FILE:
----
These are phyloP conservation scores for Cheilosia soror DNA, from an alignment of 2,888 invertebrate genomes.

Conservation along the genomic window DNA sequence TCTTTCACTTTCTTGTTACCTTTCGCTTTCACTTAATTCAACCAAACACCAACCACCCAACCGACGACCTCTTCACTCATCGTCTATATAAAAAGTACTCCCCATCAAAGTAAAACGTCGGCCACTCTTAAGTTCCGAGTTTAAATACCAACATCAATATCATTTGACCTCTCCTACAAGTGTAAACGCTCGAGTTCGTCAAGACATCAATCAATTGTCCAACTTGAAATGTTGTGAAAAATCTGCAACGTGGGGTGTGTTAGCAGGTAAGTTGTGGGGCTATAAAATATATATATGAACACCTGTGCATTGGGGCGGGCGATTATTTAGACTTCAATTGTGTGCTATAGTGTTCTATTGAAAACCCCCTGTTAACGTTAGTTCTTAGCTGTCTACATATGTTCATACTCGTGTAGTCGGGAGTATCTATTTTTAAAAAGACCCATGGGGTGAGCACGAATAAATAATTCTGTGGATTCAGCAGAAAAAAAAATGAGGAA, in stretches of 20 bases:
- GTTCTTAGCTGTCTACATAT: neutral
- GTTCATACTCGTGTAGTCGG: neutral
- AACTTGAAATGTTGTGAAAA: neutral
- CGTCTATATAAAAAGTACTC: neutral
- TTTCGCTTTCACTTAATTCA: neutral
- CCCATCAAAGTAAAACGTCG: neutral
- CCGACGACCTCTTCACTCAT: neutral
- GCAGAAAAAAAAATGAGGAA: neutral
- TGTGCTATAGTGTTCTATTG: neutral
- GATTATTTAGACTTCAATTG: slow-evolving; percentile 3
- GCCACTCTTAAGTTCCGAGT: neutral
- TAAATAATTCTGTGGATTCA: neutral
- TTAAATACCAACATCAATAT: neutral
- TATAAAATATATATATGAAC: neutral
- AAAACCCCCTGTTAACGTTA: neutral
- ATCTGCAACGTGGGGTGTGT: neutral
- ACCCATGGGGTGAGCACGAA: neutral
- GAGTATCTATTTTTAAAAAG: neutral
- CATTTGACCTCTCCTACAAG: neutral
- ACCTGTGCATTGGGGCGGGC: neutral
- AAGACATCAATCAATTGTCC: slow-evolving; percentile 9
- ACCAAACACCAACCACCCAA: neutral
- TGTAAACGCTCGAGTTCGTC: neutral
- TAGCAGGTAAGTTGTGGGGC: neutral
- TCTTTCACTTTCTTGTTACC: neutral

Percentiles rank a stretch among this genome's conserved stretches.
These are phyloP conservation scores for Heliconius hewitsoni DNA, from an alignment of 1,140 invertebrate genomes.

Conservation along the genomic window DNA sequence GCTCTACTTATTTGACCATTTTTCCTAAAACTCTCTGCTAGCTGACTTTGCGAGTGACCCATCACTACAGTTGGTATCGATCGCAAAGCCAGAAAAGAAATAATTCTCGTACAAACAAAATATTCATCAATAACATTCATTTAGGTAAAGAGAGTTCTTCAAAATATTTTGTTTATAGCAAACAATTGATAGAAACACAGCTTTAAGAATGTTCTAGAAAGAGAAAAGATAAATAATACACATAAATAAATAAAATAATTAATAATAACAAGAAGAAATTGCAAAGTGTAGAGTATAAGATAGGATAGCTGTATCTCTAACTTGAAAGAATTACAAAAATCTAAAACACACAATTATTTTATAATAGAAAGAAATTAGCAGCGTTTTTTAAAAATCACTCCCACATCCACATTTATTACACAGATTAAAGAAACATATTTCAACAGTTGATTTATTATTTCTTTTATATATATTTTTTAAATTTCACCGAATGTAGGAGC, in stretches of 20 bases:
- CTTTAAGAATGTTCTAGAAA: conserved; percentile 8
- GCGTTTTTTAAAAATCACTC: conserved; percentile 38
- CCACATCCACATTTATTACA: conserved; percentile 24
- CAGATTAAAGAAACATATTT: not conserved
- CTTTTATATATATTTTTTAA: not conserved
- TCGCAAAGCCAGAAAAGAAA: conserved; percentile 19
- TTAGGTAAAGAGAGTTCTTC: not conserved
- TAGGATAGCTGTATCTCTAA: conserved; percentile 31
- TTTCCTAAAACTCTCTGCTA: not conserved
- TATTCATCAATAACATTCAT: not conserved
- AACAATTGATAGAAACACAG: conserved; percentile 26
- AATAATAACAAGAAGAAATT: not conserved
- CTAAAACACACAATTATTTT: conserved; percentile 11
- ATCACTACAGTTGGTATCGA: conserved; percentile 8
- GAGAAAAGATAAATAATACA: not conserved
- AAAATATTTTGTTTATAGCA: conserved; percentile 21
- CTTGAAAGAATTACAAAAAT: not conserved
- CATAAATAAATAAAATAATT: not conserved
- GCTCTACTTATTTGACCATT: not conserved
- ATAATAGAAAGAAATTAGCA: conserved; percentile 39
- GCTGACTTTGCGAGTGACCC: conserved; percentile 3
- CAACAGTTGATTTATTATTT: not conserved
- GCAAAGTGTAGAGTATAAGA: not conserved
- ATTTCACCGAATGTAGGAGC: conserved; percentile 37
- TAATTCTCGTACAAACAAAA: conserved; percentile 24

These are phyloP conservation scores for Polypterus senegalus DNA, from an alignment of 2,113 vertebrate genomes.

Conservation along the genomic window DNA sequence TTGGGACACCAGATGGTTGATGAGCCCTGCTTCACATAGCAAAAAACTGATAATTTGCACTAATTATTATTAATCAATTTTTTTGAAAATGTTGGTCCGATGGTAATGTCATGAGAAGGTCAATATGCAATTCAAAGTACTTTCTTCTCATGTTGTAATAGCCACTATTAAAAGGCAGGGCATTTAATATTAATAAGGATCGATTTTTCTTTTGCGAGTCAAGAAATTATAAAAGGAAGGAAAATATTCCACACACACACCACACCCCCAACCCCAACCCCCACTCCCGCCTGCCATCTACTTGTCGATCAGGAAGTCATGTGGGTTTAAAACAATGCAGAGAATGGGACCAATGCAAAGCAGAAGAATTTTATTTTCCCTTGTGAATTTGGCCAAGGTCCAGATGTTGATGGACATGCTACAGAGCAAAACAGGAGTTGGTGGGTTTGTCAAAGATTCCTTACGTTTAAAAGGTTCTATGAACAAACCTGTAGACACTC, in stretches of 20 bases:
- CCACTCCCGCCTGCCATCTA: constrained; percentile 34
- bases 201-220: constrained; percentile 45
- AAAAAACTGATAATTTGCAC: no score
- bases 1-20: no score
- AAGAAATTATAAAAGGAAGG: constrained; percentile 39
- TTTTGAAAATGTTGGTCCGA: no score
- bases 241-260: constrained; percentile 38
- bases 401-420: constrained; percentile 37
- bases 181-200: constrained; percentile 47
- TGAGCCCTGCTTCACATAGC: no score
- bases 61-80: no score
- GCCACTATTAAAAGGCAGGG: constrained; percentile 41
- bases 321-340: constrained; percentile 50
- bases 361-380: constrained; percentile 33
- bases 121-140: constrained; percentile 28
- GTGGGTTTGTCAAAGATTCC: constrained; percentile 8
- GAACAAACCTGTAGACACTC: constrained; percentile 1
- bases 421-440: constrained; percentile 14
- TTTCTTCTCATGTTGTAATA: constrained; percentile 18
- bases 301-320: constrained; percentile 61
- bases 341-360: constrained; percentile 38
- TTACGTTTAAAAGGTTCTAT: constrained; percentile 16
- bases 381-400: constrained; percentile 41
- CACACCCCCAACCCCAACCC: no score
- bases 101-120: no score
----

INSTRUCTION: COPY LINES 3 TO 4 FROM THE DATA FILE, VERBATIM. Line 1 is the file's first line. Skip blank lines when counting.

- GTTCTTAGCTGTCTACATAT: neutral
- GTTCATACTCGTGTAGTCGG: neutral